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"Man. City" |> timesInPhase 8

Mmmmm… only two. Let’s take a look at those games

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let gamesInRound round team =
    champions
    |> Seq.filter(fun g -> (g.Team1 = team || g.Team2 = team ) && g.Round = round)

"Man. City" |> gamesInRound 8

They played both times against Barcelona and they lost… So, Barcelona is definetively a rival to avoid in the next round.

Manchester City plays against Paris St Germain. Have they played any game before?

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roundWith "Man. City" "Paris"

No, they’ve never played before. Let’s take a look at PSG games in quarter finals:

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"Paris" |> gamesInRound 4

PSG has played three times in quarter finals. Two against Barcelona (2013 and 2015) and one against Chelsea (2014). They have lost the three of them, so it could be a good team to play against.

Semifinals

Let’s imagine Manchester City wins PSG at quarter-final round. Which team could be the best rival to play against? Let’s see if anyone of those teams have never played a semi-final round.

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let rivals = ["Barcelona"; "Real Madrid"; "Atletico"; "Wolfsburg"; "Bayern"; "Benfica"]

rivals
|> Seq.filter(fun f -> timesInPhase 2 f = 0)

Wolfsburg and Benfica have never played a semi-final. Actually, only they have never played a final (remember, in the last twelve years). And yes, this is the first time they are playing a quarter final. So let’s study a bit their rivals to see which of them have more chances to win.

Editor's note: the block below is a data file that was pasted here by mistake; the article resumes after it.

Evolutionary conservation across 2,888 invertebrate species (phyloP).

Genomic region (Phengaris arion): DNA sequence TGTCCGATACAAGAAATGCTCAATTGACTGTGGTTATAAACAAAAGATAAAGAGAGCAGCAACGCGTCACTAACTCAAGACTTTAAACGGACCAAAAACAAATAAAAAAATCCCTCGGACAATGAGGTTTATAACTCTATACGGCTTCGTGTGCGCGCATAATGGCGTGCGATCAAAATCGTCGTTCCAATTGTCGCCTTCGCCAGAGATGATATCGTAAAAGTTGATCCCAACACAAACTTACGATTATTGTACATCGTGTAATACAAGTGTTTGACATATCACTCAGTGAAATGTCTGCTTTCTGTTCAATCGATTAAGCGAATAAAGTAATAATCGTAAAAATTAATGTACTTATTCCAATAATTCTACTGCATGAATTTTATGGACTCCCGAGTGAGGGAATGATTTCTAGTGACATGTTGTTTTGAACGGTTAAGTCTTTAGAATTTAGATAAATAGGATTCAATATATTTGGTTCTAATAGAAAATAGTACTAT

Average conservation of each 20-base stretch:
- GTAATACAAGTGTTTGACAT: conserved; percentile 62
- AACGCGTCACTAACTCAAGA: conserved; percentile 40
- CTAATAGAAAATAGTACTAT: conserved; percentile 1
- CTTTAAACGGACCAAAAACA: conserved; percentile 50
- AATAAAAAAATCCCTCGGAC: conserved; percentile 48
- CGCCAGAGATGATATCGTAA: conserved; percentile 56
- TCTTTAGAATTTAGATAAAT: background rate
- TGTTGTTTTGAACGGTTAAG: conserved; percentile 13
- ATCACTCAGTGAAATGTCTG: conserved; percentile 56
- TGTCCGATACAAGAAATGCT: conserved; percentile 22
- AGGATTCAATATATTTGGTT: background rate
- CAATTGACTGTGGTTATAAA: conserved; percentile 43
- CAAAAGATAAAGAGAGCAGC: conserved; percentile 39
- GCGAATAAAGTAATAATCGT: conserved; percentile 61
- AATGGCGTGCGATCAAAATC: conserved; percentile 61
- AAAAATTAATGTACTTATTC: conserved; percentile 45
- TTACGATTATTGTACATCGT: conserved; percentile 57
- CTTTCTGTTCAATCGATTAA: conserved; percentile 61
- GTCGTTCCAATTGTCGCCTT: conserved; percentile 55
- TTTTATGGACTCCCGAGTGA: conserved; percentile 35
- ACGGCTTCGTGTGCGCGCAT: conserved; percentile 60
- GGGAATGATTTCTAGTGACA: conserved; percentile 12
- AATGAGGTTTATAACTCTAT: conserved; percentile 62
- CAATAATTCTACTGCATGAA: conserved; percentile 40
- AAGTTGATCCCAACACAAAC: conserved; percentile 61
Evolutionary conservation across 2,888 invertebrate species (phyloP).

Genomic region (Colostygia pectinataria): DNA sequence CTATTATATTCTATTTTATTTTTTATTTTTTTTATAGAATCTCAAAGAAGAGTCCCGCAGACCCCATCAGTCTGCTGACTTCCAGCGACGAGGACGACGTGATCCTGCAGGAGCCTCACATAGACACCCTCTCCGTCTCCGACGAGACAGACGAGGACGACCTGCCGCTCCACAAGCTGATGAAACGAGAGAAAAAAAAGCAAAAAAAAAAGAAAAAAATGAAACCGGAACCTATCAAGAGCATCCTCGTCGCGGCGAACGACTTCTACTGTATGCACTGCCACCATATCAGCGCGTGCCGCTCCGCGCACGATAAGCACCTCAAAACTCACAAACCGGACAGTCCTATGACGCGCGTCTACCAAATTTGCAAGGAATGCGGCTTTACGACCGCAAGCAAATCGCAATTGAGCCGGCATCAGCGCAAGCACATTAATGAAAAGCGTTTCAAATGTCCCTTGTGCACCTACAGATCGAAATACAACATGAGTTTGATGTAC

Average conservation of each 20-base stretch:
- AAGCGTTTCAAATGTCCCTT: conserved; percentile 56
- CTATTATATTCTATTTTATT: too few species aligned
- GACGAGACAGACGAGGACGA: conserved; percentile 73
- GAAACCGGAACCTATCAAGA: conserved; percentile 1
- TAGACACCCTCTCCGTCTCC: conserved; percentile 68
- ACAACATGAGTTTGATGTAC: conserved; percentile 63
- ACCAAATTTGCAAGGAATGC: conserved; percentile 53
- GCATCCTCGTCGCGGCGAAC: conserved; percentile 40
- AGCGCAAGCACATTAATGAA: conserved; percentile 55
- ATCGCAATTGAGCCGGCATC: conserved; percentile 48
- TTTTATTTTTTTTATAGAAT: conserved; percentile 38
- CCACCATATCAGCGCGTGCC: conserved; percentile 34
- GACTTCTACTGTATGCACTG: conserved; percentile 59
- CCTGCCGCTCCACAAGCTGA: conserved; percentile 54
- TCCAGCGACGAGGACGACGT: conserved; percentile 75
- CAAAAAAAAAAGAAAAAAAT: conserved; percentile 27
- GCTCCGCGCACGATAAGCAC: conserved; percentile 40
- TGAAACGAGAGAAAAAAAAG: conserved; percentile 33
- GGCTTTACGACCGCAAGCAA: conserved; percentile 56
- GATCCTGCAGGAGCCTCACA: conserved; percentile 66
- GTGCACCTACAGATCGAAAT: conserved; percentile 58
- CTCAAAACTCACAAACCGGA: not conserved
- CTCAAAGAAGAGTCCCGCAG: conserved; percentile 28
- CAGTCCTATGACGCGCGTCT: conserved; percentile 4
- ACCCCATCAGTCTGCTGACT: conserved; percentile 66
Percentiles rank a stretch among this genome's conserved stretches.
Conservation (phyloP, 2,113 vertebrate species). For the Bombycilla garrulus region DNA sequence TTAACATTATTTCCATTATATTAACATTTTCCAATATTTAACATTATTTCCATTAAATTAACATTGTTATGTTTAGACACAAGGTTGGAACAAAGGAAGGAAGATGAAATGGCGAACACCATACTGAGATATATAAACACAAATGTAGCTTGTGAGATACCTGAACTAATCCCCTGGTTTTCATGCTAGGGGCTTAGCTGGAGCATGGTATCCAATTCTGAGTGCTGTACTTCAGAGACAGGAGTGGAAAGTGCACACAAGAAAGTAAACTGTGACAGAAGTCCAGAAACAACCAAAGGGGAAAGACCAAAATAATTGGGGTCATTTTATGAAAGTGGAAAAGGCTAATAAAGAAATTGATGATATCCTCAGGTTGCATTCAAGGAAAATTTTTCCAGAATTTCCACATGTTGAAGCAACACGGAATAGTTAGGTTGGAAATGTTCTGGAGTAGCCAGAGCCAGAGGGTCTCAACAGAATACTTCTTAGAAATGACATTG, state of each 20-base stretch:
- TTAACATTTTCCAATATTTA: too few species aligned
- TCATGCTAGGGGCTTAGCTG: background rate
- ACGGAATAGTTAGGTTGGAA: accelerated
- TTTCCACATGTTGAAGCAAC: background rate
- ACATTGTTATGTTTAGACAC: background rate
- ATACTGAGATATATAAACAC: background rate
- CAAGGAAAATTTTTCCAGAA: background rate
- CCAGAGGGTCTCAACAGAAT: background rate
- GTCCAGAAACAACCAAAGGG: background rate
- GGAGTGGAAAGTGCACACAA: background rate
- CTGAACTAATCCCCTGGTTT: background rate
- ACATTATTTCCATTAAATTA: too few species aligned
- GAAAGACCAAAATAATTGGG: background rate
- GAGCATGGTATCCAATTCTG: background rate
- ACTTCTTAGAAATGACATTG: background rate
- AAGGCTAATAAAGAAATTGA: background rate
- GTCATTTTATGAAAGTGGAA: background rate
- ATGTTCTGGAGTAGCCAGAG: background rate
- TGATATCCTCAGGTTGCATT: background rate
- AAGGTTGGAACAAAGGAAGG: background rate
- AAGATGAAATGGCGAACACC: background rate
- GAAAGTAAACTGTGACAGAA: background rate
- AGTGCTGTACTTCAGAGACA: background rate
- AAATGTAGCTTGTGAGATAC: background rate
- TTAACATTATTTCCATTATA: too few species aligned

Wolfsburg plays agains Real Madrid. Let’s see how Real Madrid played the quarter final round:

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"Real Madrid" |> gamesInRound 4 |> Seq.length
"Real Madrid" |> gamesInRound 4 |> Seq.filter(fun f-> f.Winner <> "Real Madrid") |> Seq.length

They played six times and they won five. They don’t seem a good team to play against.

Lets take a look at Bayern, Benfica’s rival. They’ve played eight times the quarter final round, and they’ve been eliminated three times. In 2005 they lost against Chelsea (finalist). In 2007 they lost against Milan (semi-finalist) and in 2009 they lost against Barcelona (winner). So, although they’ve lost against great teams, it looks like Benfica has more chances to win them than Wolfsburg to win Real Madrid.

In case nor Benfica neither Wolfsburg can win their games, who will be a good rival? Well, we can say that the best rival is the one that has less percentage of winnings in semi-finals. Let’s calculate it.

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let winsInRound round team =
    let games = team |> gamesInRound round
    float (games 
            |> Seq.filter(fun f -> f.Winner = team)
            |> Seq.length ) / float (games |> Seq.length)

rivals
|> Seq.map(fun f -> f, f |> winsInRound 2)
|> Seq.sortBy snd 

Looks like Real Madrid is the worst team playing semi-finals. So, if Benfica or Wolfsburg can’t pass to semi-final, maybe Real Madrid could be a good rival.

Final

Let’s get the teams with worst percentage of victories in a Champions League final.

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rivals
|> Seq.map(fun f -> f, f |> winsInRound 1)
|> Seq.sortBy snd

Well, Barcelona is not a very good rival… They’ve played four finals and they’ve won all of them. Something similar applies to Real Madrid, but just for one final. Bayern only wins one of every three finals they play. And Atletico only has played one final and they’ve lost it. So, if Manchester City gets to the final, Atletico could be a good rival.

Recap

Well, taking a look at the last twelve years results it’s quite clear that no Premier League team will win this Champions League edition. But there’s a little chance to win if they play well and have luck in the next draw. Only one thing seems clear: don’t play against Barcelona!! :-)